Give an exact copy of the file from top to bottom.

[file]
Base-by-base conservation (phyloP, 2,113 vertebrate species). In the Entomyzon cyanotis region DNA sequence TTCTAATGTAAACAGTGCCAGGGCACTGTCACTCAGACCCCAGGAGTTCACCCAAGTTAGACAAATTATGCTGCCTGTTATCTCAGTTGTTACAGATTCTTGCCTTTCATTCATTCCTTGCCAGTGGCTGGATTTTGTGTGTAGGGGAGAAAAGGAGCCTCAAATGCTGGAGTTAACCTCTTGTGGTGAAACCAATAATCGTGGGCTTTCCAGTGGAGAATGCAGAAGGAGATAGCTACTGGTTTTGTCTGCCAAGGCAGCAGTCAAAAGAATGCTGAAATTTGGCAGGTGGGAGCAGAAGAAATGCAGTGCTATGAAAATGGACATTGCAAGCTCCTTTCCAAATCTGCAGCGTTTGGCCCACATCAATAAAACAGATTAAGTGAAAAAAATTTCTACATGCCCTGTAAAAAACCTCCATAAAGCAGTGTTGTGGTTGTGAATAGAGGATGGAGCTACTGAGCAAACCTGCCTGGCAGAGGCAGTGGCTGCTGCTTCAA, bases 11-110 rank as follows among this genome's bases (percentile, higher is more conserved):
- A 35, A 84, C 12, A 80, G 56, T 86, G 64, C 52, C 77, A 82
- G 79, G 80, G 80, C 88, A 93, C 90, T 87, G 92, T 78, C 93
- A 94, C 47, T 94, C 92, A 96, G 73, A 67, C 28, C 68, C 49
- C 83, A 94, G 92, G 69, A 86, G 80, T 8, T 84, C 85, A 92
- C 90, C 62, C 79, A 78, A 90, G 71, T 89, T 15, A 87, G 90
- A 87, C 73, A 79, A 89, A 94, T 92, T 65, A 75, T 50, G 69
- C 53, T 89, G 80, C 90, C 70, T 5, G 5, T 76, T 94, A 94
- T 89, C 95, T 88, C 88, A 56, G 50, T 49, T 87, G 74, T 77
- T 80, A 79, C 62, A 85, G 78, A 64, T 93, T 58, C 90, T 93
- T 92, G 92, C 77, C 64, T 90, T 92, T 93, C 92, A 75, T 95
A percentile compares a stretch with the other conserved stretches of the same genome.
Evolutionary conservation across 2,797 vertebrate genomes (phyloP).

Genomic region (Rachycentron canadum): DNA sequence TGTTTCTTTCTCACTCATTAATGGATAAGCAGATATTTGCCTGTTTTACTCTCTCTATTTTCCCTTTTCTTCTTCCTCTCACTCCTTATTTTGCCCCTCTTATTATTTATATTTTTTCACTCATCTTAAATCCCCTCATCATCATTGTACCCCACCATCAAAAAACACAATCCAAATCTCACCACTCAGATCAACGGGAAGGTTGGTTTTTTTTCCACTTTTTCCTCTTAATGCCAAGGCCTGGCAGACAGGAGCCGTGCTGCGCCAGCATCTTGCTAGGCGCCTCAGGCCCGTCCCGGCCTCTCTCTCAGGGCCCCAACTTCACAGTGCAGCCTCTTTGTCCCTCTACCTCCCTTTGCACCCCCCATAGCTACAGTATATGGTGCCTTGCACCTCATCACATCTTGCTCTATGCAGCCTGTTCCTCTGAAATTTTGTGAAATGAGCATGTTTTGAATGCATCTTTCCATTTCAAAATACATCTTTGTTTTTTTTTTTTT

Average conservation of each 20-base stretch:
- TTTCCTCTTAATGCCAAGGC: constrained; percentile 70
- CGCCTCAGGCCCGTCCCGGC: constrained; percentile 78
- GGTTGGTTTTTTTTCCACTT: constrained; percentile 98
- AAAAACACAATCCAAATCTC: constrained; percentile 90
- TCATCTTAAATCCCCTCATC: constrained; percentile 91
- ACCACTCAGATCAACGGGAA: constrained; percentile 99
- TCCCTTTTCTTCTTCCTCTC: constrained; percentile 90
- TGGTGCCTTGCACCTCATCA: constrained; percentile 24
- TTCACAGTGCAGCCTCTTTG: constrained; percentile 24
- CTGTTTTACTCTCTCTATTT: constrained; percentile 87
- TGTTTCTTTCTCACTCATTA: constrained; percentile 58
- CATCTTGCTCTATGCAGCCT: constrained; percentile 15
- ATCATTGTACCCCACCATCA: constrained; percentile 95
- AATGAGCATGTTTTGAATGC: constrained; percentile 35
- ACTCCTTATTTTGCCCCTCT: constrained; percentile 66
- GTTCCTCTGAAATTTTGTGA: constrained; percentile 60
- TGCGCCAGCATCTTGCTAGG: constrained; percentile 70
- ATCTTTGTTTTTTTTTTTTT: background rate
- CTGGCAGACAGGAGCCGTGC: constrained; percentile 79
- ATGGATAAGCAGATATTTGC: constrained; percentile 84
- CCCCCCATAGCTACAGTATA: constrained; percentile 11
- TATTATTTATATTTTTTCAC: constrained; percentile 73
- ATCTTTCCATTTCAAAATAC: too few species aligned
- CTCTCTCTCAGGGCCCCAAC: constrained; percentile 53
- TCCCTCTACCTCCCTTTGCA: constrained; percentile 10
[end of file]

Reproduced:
Base-by-base conservation (phyloP, 2,113 vertebrate species). In the Entomyzon cyanotis region DNA sequence TTCTAATGTAAACAGTGCCAGGGCACTGTCACTCAGACCCCAGGAGTTCACCCAAGTTAGACAAATTATGCTGCCTGTTATCTCAGTTGTTACAGATTCTTGCCTTTCATTCATTCCTTGCCAGTGGCTGGATTTTGTGTGTAGGGGAGAAAAGGAGCCTCAAATGCTGGAGTTAACCTCTTGTGGTGAAACCAATAATCGTGGGCTTTCCAGTGGAGAATGCAGAAGGAGATAGCTACTGGTTTTGTCTGCCAAGGCAGCAGTCAAAAGAATGCTGAAATTTGGCAGGTGGGAGCAGAAGAAATGCAGTGCTATGAAAATGGACATTGCAAGCTCCTTTCCAAATCTGCAGCGTTTGGCCCACATCAATAAAACAGATTAAGTGAAAAAAATTTCTACATGCCCTGTAAAAAACCTCCATAAAGCAGTGTTGTGGTTGTGAATAGAGGATGGAGCTACTGAGCAAACCTGCCTGGCAGAGGCAGTGGCTGCTGCTTCAA, bases 11-110 rank as follows among this genome's bases (percentile, higher is more conserved):
- A 35, A 84, C 12, A 80, G 56, T 86, G 64, C 52, C 77, A 82
- G 79, G 80, G 80, C 88, A 93, C 90, T 87, G 92, T 78, C 93
- A 94, C 47, T 94, C 92, A 96, G 73, A 67, C 28, C 68, C 49
- C 83, A 94, G 92, G 69, A 86, G 80, T 8, T 84, C 85, A 92
- C 90, C 62, C 79, A 78, A 90, G 71, T 89, T 15, A 87, G 90
- A 87, C 73, A 79, A 89, A 94, T 92, T 65, A 75, T 50, G 69
- C 53, T 89, G 80, C 90, C 70, T 5, G 5, T 76, T 94, A 94
- T 89, C 95, T 88, C 88, A 56, G 50, T 49, T 87, G 74, T 77
- T 80, A 79, C 62, A 85, G 78, A 64, T 93, T 58, C 90, T 93
- T 92, G 92, C 77, C 64, T 90, T 92, T 93, C 92, A 75, T 95
A percentile compares a stretch with the other conserved stretches of the same genome.
Evolutionary conservation across 2,797 vertebrate genomes (phyloP).

Genomic region (Rachycentron canadum): DNA sequence TGTTTCTTTCTCACTCATTAATGGATAAGCAGATATTTGCCTGTTTTACTCTCTCTATTTTCCCTTTTCTTCTTCCTCTCACTCCTTATTTTGCCCCTCTTATTATTTATATTTTTTCACTCATCTTAAATCCCCTCATCATCATTGTACCCCACCATCAAAAAACACAATCCAAATCTCACCACTCAGATCAACGGGAAGGTTGGTTTTTTTTCCACTTTTTCCTCTTAATGCCAAGGCCTGGCAGACAGGAGCCGTGCTGCGCCAGCATCTTGCTAGGCGCCTCAGGCCCGTCCCGGCCTCTCTCTCAGGGCCCCAACTTCACAGTGCAGCCTCTTTGTCCCTCTACCTCCCTTTGCACCCCCCATAGCTACAGTATATGGTGCCTTGCACCTCATCACATCTTGCTCTATGCAGCCTGTTCCTCTGAAATTTTGTGAAATGAGCATGTTTTGAATGCATCTTTCCATTTCAAAATACATCTTTGTTTTTTTTTTTTT

Average conservation of each 20-base stretch:
- TTTCCTCTTAATGCCAAGGC: constrained; percentile 70
- CGCCTCAGGCCCGTCCCGGC: constrained; percentile 78
- GGTTGGTTTTTTTTCCACTT: constrained; percentile 98
- AAAAACACAATCCAAATCTC: constrained; percentile 90
- TCATCTTAAATCCCCTCATC: constrained; percentile 91
- ACCACTCAGATCAACGGGAA: constrained; percentile 99
- TCCCTTTTCTTCTTCCTCTC: constrained; percentile 90
- TGGTGCCTTGCACCTCATCA: constrained; percentile 24
- TTCACAGTGCAGCCTCTTTG: constrained; percentile 24
- CTGTTTTACTCTCTCTATTT: constrained; percentile 87
- TGTTTCTTTCTCACTCATTA: constrained; percentile 58
- CATCTTGCTCTATGCAGCCT: constrained; percentile 15
- ATCATTGTACCCCACCATCA: constrained; percentile 95
- AATGAGCATGTTTTGAATGC: constrained; percentile 35
- ACTCCTTATTTTGCCCCTCT: constrained; percentile 66
- GTTCCTCTGAAATTTTGTGA: constrained; percentile 60
- TGCGCCAGCATCTTGCTAGG: constrained; percentile 70
- ATCTTTGTTTTTTTTTTTTT: background rate
- CTGGCAGACAGGAGCCGTGC: constrained; percentile 79
- ATGGATAAGCAGATATTTGC: constrained; percentile 84
- CCCCCCATAGCTACAGTATA: constrained; percentile 11
- TATTATTTATATTTTTTCAC: constrained; percentile 73
- ATCTTTCCATTTCAAAATAC: too few species aligned
- CTCTCTCTCAGGGCCCCAAC: constrained; percentile 53
- TCCCTCTACCTCCCTTTGCA: constrained; percentile 10